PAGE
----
Gavin And Stacey Criticised For Pushing Message That Cannabis Use Is ‘Perfectly Okay’
A Gavin and Stacey viewer has criticised the programme, suggesting it pushed a message that cannabis use is 'perfectly okay' during a scene from the Christmas special that featured characters Pam, Dawn, Mick and Pete.
In the Christmas episode, Dawn comes to Pam distraught at the belief that Pete is a 'drug addict', after finding a joint in the glove compartment of their car.
Pam assures her friend that it's 'a bit of spliff', telling her: "Me and Mick used to smoke it all the time before Gavin was born. Now and again. It doesn't make us junkies."
Mick also jokes: "A bit of weed. It's hardly Breaking Bad."
Pete explains he'd been given the joint as a Secret Santa present at work, telling the room: "I was actually quite touched that they included me, but my wife thinks that I have turned into Zammo from Grange Hill."
Gavin and Smithy later find the foursome dancing around the living room to reggae music, giggling as they continue to smoke the joint together.
However, Lord Nicholas Monson has spoken out about the scene, condemning it for trivialising cannabis use.
Monson, whose son Rupert took his own life in January 2017 after developing drug-induced psychosis, told The Daily Mail: "With much justification, the BBC prides itself as a beacon of truth but here it has a blind spot.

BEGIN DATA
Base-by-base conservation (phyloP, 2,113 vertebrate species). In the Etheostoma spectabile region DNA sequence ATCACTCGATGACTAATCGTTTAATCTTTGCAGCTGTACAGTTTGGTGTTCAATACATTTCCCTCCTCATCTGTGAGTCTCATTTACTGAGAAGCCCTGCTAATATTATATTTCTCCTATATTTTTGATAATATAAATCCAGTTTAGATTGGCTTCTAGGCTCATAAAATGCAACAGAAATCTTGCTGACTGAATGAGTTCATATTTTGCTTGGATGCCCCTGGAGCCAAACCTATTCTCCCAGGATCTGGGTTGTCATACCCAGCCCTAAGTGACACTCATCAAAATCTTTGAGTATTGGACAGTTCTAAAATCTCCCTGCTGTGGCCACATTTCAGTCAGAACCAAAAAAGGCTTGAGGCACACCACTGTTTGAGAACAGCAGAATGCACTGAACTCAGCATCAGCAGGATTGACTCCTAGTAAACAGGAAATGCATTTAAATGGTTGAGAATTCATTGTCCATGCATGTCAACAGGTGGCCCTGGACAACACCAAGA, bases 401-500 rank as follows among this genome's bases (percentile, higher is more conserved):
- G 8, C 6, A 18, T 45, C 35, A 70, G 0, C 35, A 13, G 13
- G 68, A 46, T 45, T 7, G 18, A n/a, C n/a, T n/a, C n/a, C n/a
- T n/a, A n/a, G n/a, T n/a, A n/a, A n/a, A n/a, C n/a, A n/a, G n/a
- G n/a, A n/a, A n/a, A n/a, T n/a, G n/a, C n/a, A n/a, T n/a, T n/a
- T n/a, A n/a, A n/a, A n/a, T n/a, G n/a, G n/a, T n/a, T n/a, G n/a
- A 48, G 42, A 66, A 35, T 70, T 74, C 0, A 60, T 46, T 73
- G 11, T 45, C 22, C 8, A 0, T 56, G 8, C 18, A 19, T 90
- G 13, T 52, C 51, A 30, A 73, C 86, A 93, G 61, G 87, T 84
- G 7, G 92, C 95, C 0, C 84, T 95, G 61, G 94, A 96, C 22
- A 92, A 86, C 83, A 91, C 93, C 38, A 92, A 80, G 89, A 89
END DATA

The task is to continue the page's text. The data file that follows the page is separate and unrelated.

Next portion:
"Knowledge of the potential damage of modern cannabis is hardly obscure. What then is it doing, pushing a strong subliminal message that cannabis is perfectly okay and those who fear it might be otherwise are fair game for mockery?
"Our tragedy is not unique. Super-strong cannabis is mentally damaging, it is thought, for about one in nine regular users. Because of developing brain issues before the age of 25, the young are even more susceptible to its injurious effects."
Monson's son had become addicted to 'skunk', a potent type of the Class B drug.
The lord warned that cannabis smoked today tends to be stronger than products used in the past, which many don't realise.
Mary Brett, of campaign group Cannabis Skunk Sense, added: "It is very disheartening and actually frightening when television people think it's funny to smoke cannabis."
The BBC has declined to comment.
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